There and Back Again

View from a super pressure balloon
View of the Earth from a super pressure balloon floating at 110,000 feet (33 km). (NASA/file photo)
Wanaka Airport Sign
The welcome sign at the Wanaka Airport: “Home of the NASA Space Balloon Project.” (NASA/file photo)

NASA’s scientific balloon experts are back in Wanaka, New Zealand, prepping for the fourth flight of an 18.8 million-cubic-foot (532,000 cubic-meter) balloon, with the ambitious goal of achieving an ultra-long-duration flight of up to 100 days at mid-latitudes.

Launch of the pumpkin-shaped, football stadium-size balloon is scheduled for sometime after April 1, 2016, from Wanaka Airport, pending final checkouts and flight readiness of the balloon and supporting systems.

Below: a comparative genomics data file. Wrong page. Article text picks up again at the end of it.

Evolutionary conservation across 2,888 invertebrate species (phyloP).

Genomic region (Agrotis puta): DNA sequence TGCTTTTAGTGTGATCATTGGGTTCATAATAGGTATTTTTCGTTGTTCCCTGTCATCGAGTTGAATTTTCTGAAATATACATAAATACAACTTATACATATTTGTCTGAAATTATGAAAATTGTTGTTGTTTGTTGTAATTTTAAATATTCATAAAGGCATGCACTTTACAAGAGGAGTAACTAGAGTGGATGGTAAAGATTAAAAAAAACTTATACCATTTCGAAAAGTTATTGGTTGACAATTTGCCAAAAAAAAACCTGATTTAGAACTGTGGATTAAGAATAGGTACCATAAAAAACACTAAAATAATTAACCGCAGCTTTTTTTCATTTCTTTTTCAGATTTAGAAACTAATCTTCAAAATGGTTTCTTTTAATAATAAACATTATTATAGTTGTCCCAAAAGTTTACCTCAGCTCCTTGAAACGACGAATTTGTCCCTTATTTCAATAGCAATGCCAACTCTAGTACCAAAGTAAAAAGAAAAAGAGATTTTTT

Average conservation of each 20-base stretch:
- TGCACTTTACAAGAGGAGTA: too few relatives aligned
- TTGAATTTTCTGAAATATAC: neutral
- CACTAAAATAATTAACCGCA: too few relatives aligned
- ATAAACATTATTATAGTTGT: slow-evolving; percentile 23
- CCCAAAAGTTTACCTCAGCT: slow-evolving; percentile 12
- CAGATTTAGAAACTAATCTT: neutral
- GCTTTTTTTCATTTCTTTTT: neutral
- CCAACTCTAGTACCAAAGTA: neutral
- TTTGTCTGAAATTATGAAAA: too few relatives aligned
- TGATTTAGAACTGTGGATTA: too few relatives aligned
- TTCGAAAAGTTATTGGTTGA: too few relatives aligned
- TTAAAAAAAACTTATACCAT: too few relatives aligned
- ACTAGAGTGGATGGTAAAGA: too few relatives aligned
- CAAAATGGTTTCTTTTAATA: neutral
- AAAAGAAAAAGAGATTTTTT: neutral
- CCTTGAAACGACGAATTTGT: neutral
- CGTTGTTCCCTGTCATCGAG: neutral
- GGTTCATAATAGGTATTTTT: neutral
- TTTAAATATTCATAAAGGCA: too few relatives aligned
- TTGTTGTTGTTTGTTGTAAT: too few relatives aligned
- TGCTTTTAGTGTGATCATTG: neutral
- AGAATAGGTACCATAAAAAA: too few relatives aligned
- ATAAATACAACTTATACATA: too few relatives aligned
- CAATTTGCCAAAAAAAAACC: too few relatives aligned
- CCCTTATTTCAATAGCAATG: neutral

NASA’s Scientific Balloon Program first launched a super pressure balloon from Wanaka March 27, 2015, achieving 32 days of flight in what was the most rigorous test of the balloon to date. This year, the team has made some slight modifications to the fittings at the top and bottom of the balloon.

A super pressure balloon lifts off from Wanaka Airport.
NASA’s Super Pressure Balloon lifts-off from Wanaka Airport in 2015. NASA is back in Wanaka for a second launch of its super pressure balloon. (NASA/file photo)

With those changes in place, the team is hopeful they’ll achieve their 100-day flight goal, a goal previously identified by the science and technology communities as key for making SPB a competitive platform for a number of scientific investigations that would otherwise need to launch into orbit.

NASA will continue to update this blog throughout the 2016 SPB mission. In the meantime, check out this throwback to our 2015 mission!